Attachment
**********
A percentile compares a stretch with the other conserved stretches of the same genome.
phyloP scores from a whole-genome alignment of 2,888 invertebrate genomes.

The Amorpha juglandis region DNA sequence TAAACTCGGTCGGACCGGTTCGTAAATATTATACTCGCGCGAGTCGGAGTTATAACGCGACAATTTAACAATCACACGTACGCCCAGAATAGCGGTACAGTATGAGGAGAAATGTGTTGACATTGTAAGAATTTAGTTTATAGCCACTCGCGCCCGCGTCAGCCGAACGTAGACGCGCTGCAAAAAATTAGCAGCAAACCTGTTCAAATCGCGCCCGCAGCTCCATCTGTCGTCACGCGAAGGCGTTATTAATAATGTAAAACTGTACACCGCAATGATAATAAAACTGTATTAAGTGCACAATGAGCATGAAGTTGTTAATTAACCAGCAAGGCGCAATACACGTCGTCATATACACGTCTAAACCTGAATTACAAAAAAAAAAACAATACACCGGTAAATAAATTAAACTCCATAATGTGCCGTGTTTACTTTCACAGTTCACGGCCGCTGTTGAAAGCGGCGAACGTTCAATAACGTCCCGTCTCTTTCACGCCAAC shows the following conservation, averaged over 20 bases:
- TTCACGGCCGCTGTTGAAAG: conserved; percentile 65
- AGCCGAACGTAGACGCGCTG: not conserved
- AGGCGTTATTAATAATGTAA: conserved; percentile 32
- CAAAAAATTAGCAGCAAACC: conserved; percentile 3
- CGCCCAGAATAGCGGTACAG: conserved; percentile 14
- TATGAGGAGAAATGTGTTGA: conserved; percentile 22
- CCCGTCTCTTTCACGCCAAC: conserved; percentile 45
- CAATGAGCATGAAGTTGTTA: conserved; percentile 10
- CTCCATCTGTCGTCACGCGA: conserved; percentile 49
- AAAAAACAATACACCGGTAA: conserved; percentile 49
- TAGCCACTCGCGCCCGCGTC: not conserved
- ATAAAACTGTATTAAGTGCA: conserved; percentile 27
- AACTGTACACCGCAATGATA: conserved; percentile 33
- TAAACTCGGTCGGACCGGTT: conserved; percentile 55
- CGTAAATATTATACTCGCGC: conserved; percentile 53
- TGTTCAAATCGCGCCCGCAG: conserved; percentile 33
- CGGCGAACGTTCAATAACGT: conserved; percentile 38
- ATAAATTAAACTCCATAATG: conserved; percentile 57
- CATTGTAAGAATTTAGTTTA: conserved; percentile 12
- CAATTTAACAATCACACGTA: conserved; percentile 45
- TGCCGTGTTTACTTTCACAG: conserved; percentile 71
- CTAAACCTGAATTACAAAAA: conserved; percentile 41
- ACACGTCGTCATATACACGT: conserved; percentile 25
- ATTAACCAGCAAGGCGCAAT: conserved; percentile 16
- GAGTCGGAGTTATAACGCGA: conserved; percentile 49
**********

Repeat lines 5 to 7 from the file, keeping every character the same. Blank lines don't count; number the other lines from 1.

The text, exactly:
- AGCCGAACGTAGACGCGCTG: not conserved
- AGGCGTTATTAATAATGTAA: conserved; percentile 32
- CAAAAAATTAGCAGCAAACC: conserved; percentile 3